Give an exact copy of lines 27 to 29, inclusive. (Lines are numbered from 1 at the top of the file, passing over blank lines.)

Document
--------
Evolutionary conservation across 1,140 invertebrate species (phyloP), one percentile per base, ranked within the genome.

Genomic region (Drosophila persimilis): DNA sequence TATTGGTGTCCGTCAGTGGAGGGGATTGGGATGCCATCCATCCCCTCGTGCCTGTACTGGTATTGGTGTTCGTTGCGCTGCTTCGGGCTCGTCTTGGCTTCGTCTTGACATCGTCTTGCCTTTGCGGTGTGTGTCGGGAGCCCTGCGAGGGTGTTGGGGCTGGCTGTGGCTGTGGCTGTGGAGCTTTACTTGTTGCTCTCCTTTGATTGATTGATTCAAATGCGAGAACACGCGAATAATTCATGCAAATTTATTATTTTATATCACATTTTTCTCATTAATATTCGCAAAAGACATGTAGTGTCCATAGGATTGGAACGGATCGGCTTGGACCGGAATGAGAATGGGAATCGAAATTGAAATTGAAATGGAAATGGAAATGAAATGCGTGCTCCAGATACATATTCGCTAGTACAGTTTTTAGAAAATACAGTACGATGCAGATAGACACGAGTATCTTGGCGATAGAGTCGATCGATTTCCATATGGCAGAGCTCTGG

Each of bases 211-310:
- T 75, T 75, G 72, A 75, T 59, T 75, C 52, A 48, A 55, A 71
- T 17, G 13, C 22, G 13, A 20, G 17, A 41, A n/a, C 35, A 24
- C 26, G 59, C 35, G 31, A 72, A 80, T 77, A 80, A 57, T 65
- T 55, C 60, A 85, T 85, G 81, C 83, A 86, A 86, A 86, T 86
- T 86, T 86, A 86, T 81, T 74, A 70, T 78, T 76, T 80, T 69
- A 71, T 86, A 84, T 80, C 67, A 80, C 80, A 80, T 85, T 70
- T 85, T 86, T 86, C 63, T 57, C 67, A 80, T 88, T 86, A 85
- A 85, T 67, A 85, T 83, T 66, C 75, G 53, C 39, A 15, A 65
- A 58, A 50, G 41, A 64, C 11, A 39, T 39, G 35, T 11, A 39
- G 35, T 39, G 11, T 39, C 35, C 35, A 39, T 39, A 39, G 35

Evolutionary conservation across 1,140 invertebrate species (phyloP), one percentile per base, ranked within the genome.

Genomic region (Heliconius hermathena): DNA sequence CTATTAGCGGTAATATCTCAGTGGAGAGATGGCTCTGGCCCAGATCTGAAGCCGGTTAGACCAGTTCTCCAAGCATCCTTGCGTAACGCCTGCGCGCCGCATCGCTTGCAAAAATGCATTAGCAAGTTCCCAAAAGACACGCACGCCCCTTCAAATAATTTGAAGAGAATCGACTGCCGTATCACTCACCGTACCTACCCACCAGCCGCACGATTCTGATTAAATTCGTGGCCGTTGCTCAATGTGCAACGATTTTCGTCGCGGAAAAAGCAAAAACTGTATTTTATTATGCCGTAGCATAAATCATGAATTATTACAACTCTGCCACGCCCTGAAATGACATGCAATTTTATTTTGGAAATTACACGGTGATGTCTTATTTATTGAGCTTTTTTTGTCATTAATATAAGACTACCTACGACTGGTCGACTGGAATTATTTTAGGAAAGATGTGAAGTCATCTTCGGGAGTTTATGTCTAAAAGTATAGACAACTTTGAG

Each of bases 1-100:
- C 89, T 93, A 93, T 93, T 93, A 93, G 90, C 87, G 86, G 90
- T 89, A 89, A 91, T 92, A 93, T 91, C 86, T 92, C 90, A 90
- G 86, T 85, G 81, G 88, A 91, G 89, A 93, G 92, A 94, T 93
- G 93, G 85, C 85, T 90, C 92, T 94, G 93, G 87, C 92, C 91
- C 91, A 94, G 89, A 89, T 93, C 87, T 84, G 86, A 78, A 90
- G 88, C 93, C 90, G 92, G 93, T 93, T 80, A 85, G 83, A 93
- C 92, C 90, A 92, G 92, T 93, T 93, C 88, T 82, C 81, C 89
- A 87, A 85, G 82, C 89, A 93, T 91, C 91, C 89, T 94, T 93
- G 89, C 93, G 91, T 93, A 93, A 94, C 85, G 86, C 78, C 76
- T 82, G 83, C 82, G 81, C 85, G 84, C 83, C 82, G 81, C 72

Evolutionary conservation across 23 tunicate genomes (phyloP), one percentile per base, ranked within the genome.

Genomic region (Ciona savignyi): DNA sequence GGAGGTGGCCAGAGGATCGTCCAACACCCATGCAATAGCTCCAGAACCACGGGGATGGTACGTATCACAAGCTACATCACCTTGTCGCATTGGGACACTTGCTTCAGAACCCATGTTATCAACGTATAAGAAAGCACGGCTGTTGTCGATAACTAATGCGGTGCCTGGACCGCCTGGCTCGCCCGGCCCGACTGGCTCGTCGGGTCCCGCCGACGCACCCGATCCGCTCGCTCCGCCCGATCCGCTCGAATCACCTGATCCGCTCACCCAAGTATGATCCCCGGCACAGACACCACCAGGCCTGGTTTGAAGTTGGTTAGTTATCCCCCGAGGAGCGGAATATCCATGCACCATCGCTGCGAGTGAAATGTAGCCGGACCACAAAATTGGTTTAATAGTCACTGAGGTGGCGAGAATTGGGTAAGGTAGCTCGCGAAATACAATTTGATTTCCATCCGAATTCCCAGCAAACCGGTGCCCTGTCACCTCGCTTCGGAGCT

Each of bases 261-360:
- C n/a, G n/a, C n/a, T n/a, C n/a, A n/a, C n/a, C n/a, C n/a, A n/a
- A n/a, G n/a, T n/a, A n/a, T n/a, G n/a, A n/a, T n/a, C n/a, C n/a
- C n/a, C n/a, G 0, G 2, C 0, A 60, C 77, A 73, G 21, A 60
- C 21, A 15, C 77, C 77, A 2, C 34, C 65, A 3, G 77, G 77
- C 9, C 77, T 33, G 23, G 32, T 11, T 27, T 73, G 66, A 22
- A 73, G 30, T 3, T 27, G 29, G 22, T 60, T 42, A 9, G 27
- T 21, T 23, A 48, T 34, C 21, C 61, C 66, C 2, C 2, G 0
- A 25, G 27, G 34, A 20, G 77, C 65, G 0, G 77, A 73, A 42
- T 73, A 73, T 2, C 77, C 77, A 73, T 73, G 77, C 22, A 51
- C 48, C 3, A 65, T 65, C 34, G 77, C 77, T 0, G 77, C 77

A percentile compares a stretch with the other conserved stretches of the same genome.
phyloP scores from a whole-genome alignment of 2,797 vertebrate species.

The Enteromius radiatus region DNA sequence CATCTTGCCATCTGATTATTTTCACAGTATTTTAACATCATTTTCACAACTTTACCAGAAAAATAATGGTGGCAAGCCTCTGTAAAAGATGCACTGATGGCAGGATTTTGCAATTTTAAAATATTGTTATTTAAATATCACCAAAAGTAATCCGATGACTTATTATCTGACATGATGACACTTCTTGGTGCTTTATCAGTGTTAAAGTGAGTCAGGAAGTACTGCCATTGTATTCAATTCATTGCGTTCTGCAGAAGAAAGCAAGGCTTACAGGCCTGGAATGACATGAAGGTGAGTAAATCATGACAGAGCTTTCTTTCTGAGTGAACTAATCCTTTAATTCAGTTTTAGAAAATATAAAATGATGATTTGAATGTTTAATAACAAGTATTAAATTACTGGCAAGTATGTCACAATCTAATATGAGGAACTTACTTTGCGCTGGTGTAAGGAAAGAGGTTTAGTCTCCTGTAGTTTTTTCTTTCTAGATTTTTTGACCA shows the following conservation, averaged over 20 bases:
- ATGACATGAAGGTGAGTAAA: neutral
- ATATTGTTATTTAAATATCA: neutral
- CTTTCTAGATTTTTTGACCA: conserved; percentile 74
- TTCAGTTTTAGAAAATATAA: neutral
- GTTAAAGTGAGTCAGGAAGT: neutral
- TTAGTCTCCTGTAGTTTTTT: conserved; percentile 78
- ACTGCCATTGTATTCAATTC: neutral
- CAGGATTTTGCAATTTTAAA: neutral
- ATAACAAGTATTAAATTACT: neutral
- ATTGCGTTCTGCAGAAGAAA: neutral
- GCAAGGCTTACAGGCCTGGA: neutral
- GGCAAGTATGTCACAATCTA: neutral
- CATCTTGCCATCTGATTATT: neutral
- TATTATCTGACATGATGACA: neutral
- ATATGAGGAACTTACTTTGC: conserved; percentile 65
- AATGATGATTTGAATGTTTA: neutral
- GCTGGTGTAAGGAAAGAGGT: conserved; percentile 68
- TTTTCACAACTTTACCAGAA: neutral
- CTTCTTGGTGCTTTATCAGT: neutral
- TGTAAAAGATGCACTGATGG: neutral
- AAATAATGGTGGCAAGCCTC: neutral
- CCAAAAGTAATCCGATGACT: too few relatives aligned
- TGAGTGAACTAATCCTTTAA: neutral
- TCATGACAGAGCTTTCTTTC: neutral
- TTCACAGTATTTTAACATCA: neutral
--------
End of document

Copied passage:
Evolutionary conservation across 23 tunicate genomes (phyloP), one percentile per base, ranked within the genome.

Genomic region (Ciona savignyi): DNA sequence GGAGGTGGCCAGAGGATCGTCCAACACCCATGCAATAGCTCCAGAACCACGGGGATGGTACGTATCACAAGCTACATCACCTTGTCGCATTGGGACACTTGCTTCAGAACCCATGTTATCAACGTATAAGAAAGCACGGCTGTTGTCGATAACTAATGCGGTGCCTGGACCGCCTGGCTCGCCCGGCCCGACTGGCTCGTCGGGTCCCGCCGACGCACCCGATCCGCTCGCTCCGCCCGATCCGCTCGAATCACCTGATCCGCTCACCCAAGTATGATCCCCGGCACAGACACCACCAGGCCTGGTTTGAAGTTGGTTAGTTATCCCCCGAGGAGCGGAATATCCATGCACCATCGCTGCGAGTGAAATGTAGCCGGACCACAAAATTGGTTTAATAGTCACTGAGGTGGCGAGAATTGGGTAAGGTAGCTCGCGAAATACAATTTGATTTCCATCCGAATTCCCAGCAAACCGGTGCCCTGTCACCTCGCTTCGGAGCT

Each of bases 261-360: